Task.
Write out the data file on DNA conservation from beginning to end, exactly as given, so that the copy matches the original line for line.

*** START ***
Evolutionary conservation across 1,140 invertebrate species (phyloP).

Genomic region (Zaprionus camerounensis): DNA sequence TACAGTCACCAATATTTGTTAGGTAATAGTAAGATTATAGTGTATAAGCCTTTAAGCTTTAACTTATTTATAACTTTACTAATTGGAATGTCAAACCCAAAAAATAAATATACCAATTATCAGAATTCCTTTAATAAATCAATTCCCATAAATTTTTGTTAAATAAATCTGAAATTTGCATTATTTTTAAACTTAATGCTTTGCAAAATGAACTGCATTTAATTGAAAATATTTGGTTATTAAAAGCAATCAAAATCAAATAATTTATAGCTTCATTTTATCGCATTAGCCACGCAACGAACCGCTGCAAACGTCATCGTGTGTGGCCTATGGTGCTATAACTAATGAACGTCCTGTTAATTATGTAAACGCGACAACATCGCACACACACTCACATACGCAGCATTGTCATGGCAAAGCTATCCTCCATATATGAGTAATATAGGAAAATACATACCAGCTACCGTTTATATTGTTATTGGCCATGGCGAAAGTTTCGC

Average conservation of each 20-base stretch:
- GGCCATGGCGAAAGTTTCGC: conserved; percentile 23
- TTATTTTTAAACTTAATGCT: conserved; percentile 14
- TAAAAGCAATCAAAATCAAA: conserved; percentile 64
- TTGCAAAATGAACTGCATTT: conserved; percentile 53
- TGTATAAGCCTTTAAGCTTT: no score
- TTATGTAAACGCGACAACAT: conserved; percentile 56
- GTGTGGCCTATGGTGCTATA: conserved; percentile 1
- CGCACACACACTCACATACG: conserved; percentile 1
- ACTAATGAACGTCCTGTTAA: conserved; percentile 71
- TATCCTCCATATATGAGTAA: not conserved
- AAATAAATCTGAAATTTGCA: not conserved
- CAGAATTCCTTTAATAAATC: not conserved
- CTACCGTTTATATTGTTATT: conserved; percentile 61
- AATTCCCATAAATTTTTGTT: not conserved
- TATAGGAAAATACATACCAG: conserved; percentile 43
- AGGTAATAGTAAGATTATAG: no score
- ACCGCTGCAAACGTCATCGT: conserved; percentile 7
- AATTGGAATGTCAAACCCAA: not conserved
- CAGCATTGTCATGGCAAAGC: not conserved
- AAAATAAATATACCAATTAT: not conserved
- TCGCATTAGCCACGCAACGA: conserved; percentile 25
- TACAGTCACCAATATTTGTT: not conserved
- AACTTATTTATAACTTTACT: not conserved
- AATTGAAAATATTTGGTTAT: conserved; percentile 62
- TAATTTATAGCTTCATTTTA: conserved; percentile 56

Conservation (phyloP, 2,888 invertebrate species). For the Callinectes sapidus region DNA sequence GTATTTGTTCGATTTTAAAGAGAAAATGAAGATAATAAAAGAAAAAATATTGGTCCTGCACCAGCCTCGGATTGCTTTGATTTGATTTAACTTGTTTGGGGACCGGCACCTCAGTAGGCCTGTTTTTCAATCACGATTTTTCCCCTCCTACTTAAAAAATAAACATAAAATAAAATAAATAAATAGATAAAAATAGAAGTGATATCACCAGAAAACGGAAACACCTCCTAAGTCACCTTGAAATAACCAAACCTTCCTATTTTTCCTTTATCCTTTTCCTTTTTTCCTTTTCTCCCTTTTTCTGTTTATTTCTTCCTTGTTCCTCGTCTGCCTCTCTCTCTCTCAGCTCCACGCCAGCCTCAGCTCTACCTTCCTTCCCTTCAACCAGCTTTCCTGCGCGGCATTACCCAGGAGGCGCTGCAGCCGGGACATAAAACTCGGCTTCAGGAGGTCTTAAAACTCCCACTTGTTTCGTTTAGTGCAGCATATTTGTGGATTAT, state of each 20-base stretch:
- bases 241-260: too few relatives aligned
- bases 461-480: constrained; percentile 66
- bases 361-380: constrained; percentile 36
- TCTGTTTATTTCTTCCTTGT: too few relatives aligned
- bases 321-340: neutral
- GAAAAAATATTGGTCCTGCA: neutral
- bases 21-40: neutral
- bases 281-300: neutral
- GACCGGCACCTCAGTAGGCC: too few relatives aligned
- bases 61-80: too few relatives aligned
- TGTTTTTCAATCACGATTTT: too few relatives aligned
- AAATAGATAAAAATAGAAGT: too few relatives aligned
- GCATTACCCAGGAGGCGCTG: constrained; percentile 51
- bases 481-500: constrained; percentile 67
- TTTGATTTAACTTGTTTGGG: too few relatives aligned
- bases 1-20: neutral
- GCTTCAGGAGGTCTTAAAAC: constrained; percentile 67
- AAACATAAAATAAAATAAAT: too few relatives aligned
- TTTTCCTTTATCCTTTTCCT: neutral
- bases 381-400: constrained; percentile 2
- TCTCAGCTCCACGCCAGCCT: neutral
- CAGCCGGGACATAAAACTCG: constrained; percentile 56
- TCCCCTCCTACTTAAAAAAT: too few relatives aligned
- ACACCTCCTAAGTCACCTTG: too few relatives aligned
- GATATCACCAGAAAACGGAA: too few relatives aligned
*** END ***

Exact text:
Evolutionary conservation across 1,140 invertebrate species (phyloP).

Genomic region (Zaprionus camerounensis): DNA sequence TACAGTCACCAATATTTGTTAGGTAATAGTAAGATTATAGTGTATAAGCCTTTAAGCTTTAACTTATTTATAACTTTACTAATTGGAATGTCAAACCCAAAAAATAAATATACCAATTATCAGAATTCCTTTAATAAATCAATTCCCATAAATTTTTGTTAAATAAATCTGAAATTTGCATTATTTTTAAACTTAATGCTTTGCAAAATGAACTGCATTTAATTGAAAATATTTGGTTATTAAAAGCAATCAAAATCAAATAATTTATAGCTTCATTTTATCGCATTAGCCACGCAACGAACCGCTGCAAACGTCATCGTGTGTGGCCTATGGTGCTATAACTAATGAACGTCCTGTTAATTATGTAAACGCGACAACATCGCACACACACTCACATACGCAGCATTGTCATGGCAAAGCTATCCTCCATATATGAGTAATATAGGAAAATACATACCAGCTACCGTTTATATTGTTATTGGCCATGGCGAAAGTTTCGC

Average conservation of each 20-base stretch:
- GGCCATGGCGAAAGTTTCGC: conserved; percentile 23
- TTATTTTTAAACTTAATGCT: conserved; percentile 14
- TAAAAGCAATCAAAATCAAA: conserved; percentile 64
- TTGCAAAATGAACTGCATTT: conserved; percentile 53
- TGTATAAGCCTTTAAGCTTT: no score
- TTATGTAAACGCGACAACAT: conserved; percentile 56
- GTGTGGCCTATGGTGCTATA: conserved; percentile 1
- CGCACACACACTCACATACG: conserved; percentile 1
- ACTAATGAACGTCCTGTTAA: conserved; percentile 71
- TATCCTCCATATATGAGTAA: not conserved
- AAATAAATCTGAAATTTGCA: not conserved
- CAGAATTCCTTTAATAAATC: not conserved
- CTACCGTTTATATTGTTATT: conserved; percentile 61
- AATTCCCATAAATTTTTGTT: not conserved
- TATAGGAAAATACATACCAG: conserved; percentile 43
- AGGTAATAGTAAGATTATAG: no score
- ACCGCTGCAAACGTCATCGT: conserved; percentile 7
- AATTGGAATGTCAAACCCAA: not conserved
- CAGCATTGTCATGGCAAAGC: not conserved
- AAAATAAATATACCAATTAT: not conserved
- TCGCATTAGCCACGCAACGA: conserved; percentile 25
- TACAGTCACCAATATTTGTT: not conserved
- AACTTATTTATAACTTTACT: not conserved
- AATTGAAAATATTTGGTTAT: conserved; percentile 62
- TAATTTATAGCTTCATTTTA: conserved; percentile 56

Conservation (phyloP, 2,888 invertebrate species). For the Callinectes sapidus region DNA sequence GTATTTGTTCGATTTTAAAGAGAAAATGAAGATAATAAAAGAAAAAATATTGGTCCTGCACCAGCCTCGGATTGCTTTGATTTGATTTAACTTGTTTGGGGACCGGCACCTCAGTAGGCCTGTTTTTCAATCACGATTTTTCCCCTCCTACTTAAAAAATAAACATAAAATAAAATAAATAAATAGATAAAAATAGAAGTGATATCACCAGAAAACGGAAACACCTCCTAAGTCACCTTGAAATAACCAAACCTTCCTATTTTTCCTTTATCCTTTTCCTTTTTTCCTTTTCTCCCTTTTTCTGTTTATTTCTTCCTTGTTCCTCGTCTGCCTCTCTCTCTCTCAGCTCCACGCCAGCCTCAGCTCTACCTTCCTTCCCTTCAACCAGCTTTCCTGCGCGGCATTACCCAGGAGGCGCTGCAGCCGGGACATAAAACTCGGCTTCAGGAGGTCTTAAAACTCCCACTTGTTTCGTTTAGTGCAGCATATTTGTGGATTAT, state of each 20-base stretch:
- bases 241-260: too few relatives aligned
- bases 461-480: constrained; percentile 66
- bases 361-380: constrained; percentile 36
- TCTGTTTATTTCTTCCTTGT: too few relatives aligned
- bases 321-340: neutral
- GAAAAAATATTGGTCCTGCA: neutral
- bases 21-40: neutral
- bases 281-300: neutral
- GACCGGCACCTCAGTAGGCC: too few relatives aligned
- bases 61-80: too few relatives aligned
- TGTTTTTCAATCACGATTTT: too few relatives aligned
- AAATAGATAAAAATAGAAGT: too few relatives aligned
- GCATTACCCAGGAGGCGCTG: constrained; percentile 51
- bases 481-500: constrained; percentile 67
- TTTGATTTAACTTGTTTGGG: too few relatives aligned
- bases 1-20: neutral
- GCTTCAGGAGGTCTTAAAAC: constrained; percentile 67
- AAACATAAAATAAAATAAAT: too few relatives aligned
- TTTTCCTTTATCCTTTTCCT: neutral
- bases 381-400: constrained; percentile 2
- TCTCAGCTCCACGCCAGCCT: neutral
- CAGCCGGGACATAAAACTCG: constrained; percentile 56
- TCCCCTCCTACTTAAAAAAT: too few relatives aligned
- ACACCTCCTAAGTCACCTTG: too few relatives aligned
- GATATCACCAGAAAACGGAA: too few relatives aligned